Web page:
I reached for the old puzzle piece analogy to describe what’s going on with the Bay Area News Project these days, but for that to work you actually need to have a sense of what the puzzle should be like when it’s finished. That’s not the case from the outside looking in at the ambitious nonprofit project funded by Bay Area businessman Warren Hellman, which already has lost founding partner KQED — the UC Berkeley Graduate School of Journalism is still on board — and could wind up being with a CEO who has no direct media experience. At the same time, paidContent has confirmed that New West Publisher Jonathan Weber is in the process of finalizing an agreement to head editorial and that there is no final deal yet to produce pages for The New York Times.
— CEO on board?: Numerous reports, starting with with David Weir at BNET, say Lisa Frazier, the McKinsey & Co. partner hired by Hellman to find a CEO, will get the job.(Note: The San Franciscio Business Journal says it first reported Frazier; Weir broke the news about Weber.) We have confirmed Frazier’s appointment as well. That isn’t too unusual but Frazier’s own corporate background is more in chemicals than media or fundraising and it looks like she’ll be learning on the job as a CEO. A very well-paid CEO if the reports are on the money about her compensation, pegged at $400,000-plus. But her focus at McKinsey is media and entertainment, with an emphasis, according to a conference bio from 2008, on growth, strategy, marketing and sales. Neil Henry, the dean of the UC Berkeley Graduate School of Journalism, told Poynter that the announcement of an “outstanding CEO and an extraordinary editor in chief.”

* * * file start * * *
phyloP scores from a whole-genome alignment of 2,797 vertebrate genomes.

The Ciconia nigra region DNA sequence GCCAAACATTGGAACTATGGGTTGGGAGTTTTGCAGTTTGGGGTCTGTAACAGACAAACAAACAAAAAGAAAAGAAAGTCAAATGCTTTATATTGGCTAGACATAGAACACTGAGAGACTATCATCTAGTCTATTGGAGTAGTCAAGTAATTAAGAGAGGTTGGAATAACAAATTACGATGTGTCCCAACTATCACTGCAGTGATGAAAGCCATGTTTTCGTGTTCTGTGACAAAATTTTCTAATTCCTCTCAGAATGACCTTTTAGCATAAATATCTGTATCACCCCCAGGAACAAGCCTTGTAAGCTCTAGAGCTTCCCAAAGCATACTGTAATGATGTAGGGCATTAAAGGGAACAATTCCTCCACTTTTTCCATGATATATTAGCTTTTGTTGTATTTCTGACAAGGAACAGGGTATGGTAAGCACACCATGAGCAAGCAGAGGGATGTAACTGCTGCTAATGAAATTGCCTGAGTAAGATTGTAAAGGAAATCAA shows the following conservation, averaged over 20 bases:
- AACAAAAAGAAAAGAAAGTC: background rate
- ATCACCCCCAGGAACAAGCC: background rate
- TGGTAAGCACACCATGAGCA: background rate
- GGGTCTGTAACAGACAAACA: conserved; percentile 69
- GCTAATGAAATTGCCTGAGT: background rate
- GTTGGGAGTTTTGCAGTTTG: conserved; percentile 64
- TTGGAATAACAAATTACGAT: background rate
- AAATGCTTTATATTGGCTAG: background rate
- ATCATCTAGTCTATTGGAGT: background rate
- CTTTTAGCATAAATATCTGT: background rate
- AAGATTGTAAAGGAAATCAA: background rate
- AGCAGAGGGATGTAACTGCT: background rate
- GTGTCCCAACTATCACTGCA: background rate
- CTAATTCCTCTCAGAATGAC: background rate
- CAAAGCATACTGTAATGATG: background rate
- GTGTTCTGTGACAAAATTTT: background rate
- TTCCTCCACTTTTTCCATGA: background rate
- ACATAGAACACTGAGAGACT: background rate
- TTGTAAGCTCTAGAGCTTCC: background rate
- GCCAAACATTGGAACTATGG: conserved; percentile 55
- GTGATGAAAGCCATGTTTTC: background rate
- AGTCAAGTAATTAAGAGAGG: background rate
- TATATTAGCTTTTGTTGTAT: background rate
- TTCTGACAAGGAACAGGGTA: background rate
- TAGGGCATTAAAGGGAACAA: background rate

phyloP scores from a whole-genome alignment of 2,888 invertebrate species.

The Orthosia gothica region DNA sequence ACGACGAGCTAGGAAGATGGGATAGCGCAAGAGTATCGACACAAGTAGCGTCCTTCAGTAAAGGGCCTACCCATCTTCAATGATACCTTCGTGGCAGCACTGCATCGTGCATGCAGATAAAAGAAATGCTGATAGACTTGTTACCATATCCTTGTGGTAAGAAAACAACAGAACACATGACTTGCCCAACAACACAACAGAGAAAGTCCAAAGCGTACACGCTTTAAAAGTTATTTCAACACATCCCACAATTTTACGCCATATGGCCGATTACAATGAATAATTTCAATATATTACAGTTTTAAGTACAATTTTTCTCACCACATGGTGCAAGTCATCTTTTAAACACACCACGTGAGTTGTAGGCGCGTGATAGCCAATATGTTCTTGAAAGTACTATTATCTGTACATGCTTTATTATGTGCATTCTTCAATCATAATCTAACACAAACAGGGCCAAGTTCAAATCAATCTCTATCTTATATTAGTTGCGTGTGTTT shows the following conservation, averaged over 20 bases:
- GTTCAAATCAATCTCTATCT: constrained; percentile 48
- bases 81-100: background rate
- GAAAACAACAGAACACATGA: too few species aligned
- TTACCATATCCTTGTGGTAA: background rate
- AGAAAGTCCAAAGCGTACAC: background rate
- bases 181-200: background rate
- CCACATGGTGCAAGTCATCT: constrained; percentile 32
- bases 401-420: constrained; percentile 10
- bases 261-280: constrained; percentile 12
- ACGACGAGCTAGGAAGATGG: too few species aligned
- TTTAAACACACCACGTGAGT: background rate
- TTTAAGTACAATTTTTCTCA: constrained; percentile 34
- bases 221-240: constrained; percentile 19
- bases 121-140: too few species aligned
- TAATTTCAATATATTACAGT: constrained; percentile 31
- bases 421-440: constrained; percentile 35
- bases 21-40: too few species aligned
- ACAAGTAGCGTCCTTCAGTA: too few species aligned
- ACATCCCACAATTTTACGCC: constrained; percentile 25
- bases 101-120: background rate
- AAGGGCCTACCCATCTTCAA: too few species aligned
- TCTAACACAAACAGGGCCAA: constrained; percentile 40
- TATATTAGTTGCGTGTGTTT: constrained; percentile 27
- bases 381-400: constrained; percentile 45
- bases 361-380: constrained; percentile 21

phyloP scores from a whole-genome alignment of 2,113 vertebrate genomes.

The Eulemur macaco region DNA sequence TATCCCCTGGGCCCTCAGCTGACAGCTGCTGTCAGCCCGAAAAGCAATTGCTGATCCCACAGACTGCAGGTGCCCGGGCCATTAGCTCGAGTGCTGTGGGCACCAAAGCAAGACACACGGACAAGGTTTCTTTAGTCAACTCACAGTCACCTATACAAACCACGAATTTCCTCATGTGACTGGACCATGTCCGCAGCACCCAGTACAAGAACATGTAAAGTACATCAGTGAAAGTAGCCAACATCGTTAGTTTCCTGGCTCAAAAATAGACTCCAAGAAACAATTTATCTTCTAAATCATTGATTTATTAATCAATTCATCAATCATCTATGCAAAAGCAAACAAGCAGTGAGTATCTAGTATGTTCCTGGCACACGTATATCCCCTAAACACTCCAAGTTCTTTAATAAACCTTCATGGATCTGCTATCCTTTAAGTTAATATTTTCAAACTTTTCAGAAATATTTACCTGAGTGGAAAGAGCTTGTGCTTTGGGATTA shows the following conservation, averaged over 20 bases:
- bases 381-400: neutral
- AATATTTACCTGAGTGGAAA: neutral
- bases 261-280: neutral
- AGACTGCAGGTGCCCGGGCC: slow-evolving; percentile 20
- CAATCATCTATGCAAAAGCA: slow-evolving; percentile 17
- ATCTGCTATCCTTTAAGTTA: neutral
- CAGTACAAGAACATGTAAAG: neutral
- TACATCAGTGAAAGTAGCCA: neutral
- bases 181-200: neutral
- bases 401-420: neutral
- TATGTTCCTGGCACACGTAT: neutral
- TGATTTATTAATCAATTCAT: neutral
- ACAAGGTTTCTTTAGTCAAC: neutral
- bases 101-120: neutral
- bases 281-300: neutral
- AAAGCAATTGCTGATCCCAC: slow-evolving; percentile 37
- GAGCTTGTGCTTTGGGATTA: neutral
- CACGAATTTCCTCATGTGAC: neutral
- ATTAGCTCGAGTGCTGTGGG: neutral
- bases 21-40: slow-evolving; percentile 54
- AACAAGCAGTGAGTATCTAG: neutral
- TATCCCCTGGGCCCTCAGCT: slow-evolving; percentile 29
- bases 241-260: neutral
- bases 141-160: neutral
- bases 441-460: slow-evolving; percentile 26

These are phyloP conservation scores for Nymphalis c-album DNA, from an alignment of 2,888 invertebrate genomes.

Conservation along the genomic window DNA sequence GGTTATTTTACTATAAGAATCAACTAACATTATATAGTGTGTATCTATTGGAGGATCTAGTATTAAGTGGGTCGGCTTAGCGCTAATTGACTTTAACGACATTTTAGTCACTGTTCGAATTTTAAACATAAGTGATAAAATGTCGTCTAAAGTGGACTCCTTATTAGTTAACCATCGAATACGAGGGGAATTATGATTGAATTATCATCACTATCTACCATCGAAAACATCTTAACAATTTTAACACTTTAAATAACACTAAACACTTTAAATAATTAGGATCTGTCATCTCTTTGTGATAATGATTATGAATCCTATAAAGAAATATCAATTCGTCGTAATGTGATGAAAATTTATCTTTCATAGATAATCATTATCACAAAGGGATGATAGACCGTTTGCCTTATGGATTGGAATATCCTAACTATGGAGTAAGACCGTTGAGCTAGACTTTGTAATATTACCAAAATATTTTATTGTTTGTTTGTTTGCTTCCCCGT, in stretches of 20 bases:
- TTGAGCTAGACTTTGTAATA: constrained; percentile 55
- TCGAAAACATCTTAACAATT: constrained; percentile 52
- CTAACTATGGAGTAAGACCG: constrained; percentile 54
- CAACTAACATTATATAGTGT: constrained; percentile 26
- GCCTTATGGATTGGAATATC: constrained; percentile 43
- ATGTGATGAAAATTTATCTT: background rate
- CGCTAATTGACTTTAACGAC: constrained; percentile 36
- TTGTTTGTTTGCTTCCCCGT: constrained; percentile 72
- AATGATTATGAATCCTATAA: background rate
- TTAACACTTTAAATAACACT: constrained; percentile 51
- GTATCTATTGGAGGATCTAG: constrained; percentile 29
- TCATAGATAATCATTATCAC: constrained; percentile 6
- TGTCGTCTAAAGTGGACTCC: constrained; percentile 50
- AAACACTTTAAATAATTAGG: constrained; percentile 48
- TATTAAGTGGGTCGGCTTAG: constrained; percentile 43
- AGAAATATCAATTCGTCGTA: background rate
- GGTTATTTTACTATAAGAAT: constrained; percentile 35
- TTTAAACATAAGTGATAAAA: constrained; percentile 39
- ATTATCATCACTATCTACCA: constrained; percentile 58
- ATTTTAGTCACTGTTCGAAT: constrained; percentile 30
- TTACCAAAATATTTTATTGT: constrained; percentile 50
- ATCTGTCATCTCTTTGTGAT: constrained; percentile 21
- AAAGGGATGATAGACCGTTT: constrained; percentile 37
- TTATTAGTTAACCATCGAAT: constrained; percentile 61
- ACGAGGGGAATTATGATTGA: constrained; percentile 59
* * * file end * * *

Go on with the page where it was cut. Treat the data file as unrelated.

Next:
— Weber’s plans: It looks like Hellman is counting on Weber, the co-founder of The Industry Standard, to provide the journalism grounding. A source familiar with the situation tells paidContent that once he’s on board, barring last-minute details, Weber hopes to hire 12-15 journalists with plans to launch by the end of Q2. If Weber leaves New West, his own experiment in for-profit entrepreneurial journalism, he takes the founder, publisher, CEO and editor-in-chief with him — all roles he holds. Expect Co-Founder and longtime editor Courtney Lowery to step up and take charge there.
— What happened to KQED?: Talk to three people and you’ll get four stories. KQED was supposed to be a founding partner with the UC-Berkeley graduate school of journalism but the public broadcaster mysteriously dropped out last week. The joint statement from KQED and BANP tried to spin it in a joint statement that said “the new media organization … was always conceived as an independent entity.” But just three months ago, one of the PR people now identifying himself only as speaking for KQED, e-mailed me to protest my comments about the project’s plans to use student journalists. Scott Walton described himself then as the PR person for the project, and wrote about partnering with UC Berkeley School of Journalism.
KQED and the project probably will still work together editorially down the line, our sources say, but the public broadcaster will not have a formal role in running it.
— NYT’s role: Also not 100 percent, an anticipated deal for BANP to produce content for the New York Times Bay Area edition. The NYT is already working with the Chicago News Cooperative to produce its Chicago content. That’s up in and running in the amount of time it’s taken for BNAP to get close to announcing a CEO.